‘Smart’ might have many meanings but in terms of urban planning and management, it means a city environment that is integrated with contemporary technologies, especially information and communication technologies (ICTs) which also include data management, artificial intelligence, and etc. According to Boes, Buhalis, and Inversini (2015), a smart city’s ultimate goal is to increase the residents’ quality of life by using these technologies. Smart cities also aim to achieve resource optimization and sustainability through these technologies (Gretzel, Sigala, Xiang, and Koo, 2015a). As well as Boes et al. (2015), Gretzel et al. (2015a) do not ignore that ‘smart’ has also become a fashionable marketing word. In smart cities, smart technologies are used in order to manage and develop all city services (Washburn et al., 2010). Thus, smart cities offer many services to their residents and find solutions to urban problems with the help of information and communication technologies. In this chapter, the concepts of smart city and smart destination are discussed. Smart tourism and the components of smart city are also mentioned in this context. Another discussion is made on the issues on smart cities and smart destinations. Finally, some recommendations for future research are provided.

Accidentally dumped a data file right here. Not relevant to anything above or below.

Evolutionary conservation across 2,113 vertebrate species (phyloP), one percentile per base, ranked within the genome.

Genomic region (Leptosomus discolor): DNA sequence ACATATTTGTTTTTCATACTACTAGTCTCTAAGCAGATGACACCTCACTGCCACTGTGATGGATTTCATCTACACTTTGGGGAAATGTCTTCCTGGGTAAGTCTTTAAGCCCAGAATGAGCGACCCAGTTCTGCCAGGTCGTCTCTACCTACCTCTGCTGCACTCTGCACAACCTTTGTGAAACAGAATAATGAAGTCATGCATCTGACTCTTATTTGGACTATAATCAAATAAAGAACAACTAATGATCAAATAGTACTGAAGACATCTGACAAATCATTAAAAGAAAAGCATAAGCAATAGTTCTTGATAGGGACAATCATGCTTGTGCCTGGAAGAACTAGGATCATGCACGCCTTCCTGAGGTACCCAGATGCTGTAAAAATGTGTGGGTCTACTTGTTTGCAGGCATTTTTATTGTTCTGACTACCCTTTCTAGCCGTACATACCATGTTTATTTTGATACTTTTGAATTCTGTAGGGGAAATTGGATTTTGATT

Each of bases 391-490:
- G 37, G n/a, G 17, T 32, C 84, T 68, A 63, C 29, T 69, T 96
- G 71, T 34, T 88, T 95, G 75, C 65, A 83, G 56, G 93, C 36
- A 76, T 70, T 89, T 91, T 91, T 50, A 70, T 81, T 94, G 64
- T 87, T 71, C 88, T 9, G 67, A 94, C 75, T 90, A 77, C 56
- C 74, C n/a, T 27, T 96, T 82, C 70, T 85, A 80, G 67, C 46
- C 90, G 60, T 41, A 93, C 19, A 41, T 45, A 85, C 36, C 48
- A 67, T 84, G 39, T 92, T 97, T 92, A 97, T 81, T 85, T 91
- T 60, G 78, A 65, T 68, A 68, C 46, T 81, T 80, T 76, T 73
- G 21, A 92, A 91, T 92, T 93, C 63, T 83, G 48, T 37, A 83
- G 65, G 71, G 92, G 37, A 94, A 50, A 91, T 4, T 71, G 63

Key Terms in this Chapter

Smart Destination: There is not a clear distinction between a smart city and a smart destination. It can be defined as a destination that adopts an interactive/participative management style and aims to enhance the residents’ and tourists’ quality of life by using ICTs and other technologies for data collection, storage, exchange, and processing. Smart destinations focus on the effective and efficient use of resources, a cleaner environment, and ultimately sustainability.

Smart City: The term smart city refers to a city/town/area that adopts an interactive/participative management style and aims to enhance the residents’ quality of life and the quality of services provided in the city/town/area thanks mainly to advanced ICTs. Other technologies are also important since they can serve the same purposes. A cleaner environment, minimum levels of CO 2 emissions and ideally zero-emission, effective and efficient use of resources, and ultimately sustainability are at the focus of a smart city’s efforts.